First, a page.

By the final decades of the last century, music theorist John Clough became interested in extending Forte's atonal methodology to the diatonic system, the scale and interval patterns of our familiar tonal music. Among other goals, he hoped to advance discussion of how to classify with mathematics, music that is pleasing and interesting to the general ear.

This presentation will survey the building blocks, developed by Clough together with mathematician Jack Douthett, of some descriptive set theory which points toward characterizations of scales and intervals of tonal systems.  Following this survey, we will review work of Godfried Toussaint who has applied similar techniques to analysis of musical rhythm.  In particular, we will illustrate an isomorphism of scale and rhythm and move on to his exploration of the qualities that make a particular rhythm "good."

October 10, 12:15 - 1:15, Luter 372

Dr. Yevgeniy Vasilyev

Christopher Newport University

Model Theory: the geography of mathematics

October 24, 12:15 - 1:15, Luter 372

Dr. Paul Wrayno

Christopher Newport University

Extremal and Saturation Graph Theory

November 7, 12:20 - 1:20, Luter 372

Dr. Olga Vasilyeva

Christopher Newport University

Against the flow: population dynamics of stream insects and drift paradox

November 21, 12:15 - 1:15, Luter 372


Biomathematics Semester


Christopher Newport University


Department of Mathematics Colloquium


Spring 2013 Schedule



  • February 14, 12:15 – 1:15, GOSN 202           MODELING THE INFLAMMATORY RESPONSE

Dr. Angela Reynolds
Virginia Commonwealth University



  • February 28, 12:15 – 1:15, GOSN 202


    Dr. Natalia Toporikova

    Washington and Lee University



    • March 21, 12:15 – 1:15, GOSN 202


                                                                        OF CARDIOVASCULAR DISEASE

      Dr. Laura Ellwein
      Virginia Commonwealth University



      • March 28, 12:15 – 1:15, GOSN 202 

                                                                PATTERN FORMATION AND CHAOS IN BIOLOGY

        Dr. Heather Hardway

        Christopher Newport University



        • April 11, 12:15 – 1:15, GOSN 202

        Dr. Jing He

        Old Dominion University

Dr. Heather Hardway

Christopher Newport University

Thursday, September 20, 2012   Gosnold 202

12:20 - 1:20 PM

Reaction-Diffusion Models for Dorsal-Ventral Patterning in Development

Dr. Ken Hicks 

Ohio University

Feb. 8, 2012        Wednesday, 3 p.m.  Gosnold 202

Dr. Heather Hoffman

George Washington University

March 14, 2012      Wednesday, 3 p.m.  Gosnold 202

Among the Creationists
Dr. Jason Rosenhouse
Nov. 15, 4-5 p.m.
Forbes 1022

In 1999, the Kansas State Board of Education voted to remove the theory of Darwinian evolution from its state science standards. In 2000, I accepted a post-doctoral position in mathematics at Kansas State University. The juxtaposition of these two events led to my persistent interest in evolution and creationism. For the past decade I have indulged that interest by becoming a regular attendee at creationist conferences and other gatherings. This experience has provided me with a better understanding of why evolution continues to provoke so much opposition. In this talk I shall relate a number of anecdotes that are typical of my experiences among the creationists, explain the major aspects of creationist thought and argumentation, and discuss how these issues relate more broadly to questions about the relationship between science and religion.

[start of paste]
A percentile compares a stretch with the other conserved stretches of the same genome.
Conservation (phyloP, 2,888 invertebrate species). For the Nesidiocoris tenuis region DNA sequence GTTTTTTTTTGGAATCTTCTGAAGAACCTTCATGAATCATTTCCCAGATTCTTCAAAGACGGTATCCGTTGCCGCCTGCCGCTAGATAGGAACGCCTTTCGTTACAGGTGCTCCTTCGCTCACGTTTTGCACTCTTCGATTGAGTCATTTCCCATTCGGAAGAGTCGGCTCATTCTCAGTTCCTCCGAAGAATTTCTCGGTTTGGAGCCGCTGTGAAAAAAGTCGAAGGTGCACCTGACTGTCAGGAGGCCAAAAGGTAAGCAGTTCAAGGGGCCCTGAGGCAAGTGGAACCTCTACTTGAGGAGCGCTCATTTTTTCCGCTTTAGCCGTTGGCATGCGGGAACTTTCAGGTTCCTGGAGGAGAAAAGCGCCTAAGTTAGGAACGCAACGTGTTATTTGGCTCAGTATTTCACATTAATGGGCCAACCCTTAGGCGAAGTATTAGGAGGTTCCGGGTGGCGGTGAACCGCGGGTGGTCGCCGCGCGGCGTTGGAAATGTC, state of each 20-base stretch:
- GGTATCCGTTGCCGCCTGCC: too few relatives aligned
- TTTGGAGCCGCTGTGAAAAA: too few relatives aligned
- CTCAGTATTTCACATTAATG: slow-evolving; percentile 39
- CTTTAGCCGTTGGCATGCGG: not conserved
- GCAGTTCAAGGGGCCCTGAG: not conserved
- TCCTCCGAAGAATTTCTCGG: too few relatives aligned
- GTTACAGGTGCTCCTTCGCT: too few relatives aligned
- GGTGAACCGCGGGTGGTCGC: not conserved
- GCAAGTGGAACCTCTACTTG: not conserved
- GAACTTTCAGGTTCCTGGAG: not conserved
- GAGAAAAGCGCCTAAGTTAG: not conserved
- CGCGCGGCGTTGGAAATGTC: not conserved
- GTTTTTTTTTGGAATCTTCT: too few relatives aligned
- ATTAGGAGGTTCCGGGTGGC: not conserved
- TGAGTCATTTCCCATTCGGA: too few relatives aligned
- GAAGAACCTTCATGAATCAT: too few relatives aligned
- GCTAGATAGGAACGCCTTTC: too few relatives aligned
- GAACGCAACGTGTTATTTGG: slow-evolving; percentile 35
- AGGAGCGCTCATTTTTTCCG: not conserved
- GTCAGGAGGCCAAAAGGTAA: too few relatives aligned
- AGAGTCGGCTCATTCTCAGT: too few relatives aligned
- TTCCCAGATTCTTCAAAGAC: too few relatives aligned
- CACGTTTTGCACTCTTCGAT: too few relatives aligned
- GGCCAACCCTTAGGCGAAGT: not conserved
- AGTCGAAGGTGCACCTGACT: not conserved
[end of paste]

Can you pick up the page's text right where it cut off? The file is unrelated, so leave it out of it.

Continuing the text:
The Monty Hall Problem, Reconsidered
Dr. Jason Rosenhouse
Nov. 16, 3-4 p.m.
The Freeman Center, 202

Imagine that you are a game show contestant. You are shown three doors, and told that one of them conceals a car. The other two conceal goats. You choose one of the three doors, but do not open it. The host of the show now opens one of the other two doors, careful always to open one that conceals a goat. He now gives you the option of either sticking with your door, or of switching to the other unopened door. Which option should you choose to maximize your chances of winning the car? This is the Monty Hall problem, and it fools just about everyone. The intuitively obvious answer, that it makes no difference whether you stick or switch, turns out to be incorrect. There is actually a big advantage to be gained from switching doors when permitted to do so. We shall explore the history of the problem and explain why the obvious answer is incorrect. We shall then show how variations on the problem can be used to promote clear thinking about probability.

Nov. 30, 3  p.m.
Gosnold 202